This is IBM’s 30th acquisition aimed at advancing its ability to help clients – in this case the healthcare and government sectors – use information and business analytics to better serve the public.

Since 2005, IBM has invested $10 billion in 14 other strategic acquisitions to build its business analytics portfolio.

Written by turbotodd

February 3, 2010 at 2:36 pm

IBM Launches Health Analytics Center in Dallas

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As part of its continued investment in the business analytics space, IBM announced yesterday the launch of its Health Analytics Solution Center, another in a network of global centers addressing the growing demand for advanced analytics.

The IBM Global Solution Center in Dallas is intended to help hospitals and medical staff improve decision-making and provide higher quality care, and will employ more than 100 health analytics experts, technical architects and specialists, with access to hundreds more health industry experts from across IBM.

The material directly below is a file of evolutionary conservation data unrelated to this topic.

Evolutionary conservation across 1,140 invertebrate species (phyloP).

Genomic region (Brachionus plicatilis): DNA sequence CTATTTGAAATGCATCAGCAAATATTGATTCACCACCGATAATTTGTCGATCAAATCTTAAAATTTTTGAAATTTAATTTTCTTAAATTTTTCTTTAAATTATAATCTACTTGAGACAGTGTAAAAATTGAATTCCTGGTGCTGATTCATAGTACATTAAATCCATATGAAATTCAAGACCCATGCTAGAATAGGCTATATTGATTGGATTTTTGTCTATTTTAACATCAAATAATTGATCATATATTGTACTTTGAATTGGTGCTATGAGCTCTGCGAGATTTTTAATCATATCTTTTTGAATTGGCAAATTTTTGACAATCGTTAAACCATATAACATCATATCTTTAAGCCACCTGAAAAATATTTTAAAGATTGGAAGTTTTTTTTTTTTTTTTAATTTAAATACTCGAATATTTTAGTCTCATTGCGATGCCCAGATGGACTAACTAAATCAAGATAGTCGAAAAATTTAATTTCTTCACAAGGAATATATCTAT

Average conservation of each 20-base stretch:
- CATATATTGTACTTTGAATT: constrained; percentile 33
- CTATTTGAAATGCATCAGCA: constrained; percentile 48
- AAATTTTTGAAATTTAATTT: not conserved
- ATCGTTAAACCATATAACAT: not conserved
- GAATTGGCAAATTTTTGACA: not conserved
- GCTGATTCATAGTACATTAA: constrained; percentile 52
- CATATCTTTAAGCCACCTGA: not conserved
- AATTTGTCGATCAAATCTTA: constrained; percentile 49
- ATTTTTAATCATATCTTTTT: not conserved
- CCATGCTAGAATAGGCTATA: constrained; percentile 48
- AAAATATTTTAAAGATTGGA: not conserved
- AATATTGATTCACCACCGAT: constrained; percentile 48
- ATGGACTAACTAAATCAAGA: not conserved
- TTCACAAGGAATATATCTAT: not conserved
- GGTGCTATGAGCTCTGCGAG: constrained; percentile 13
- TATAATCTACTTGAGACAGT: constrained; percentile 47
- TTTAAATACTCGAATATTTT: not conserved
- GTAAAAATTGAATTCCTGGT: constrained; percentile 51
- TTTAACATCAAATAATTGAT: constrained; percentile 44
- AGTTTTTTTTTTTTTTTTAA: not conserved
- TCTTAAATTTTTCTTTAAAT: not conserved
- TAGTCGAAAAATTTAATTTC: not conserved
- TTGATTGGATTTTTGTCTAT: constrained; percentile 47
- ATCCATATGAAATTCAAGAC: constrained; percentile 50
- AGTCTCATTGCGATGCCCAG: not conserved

This will be the first center of its kind to address the need for advanced analytics across the health care industry, taking advantage of increased computing power to collect and analyze data streaming in from sensors, patient monitoring systems, medical instruments, and handheld devices, not to mention the volumes of data generated by hospitals every hour.

This data can be used to bring a new level of intelligence to health care to help doctors, nurses, and medical staffs tackle complex problems such as disease management, patient population studies, and the like.

The IBM Health Analytics Center is part of a business strategy recently detailed by IBM as the company expands its capabilities around business analytics.

IBM is also opening six other analytics solution centers in Berlin, Beijing, Tokyo, New York City, London, and Washington, D.C., and as part of this initiative, expects to retrain or hire as many as 4,000 new analytics consultants and professionals globally.

Written by turbotodd

November 4, 2009 at 2:42 pm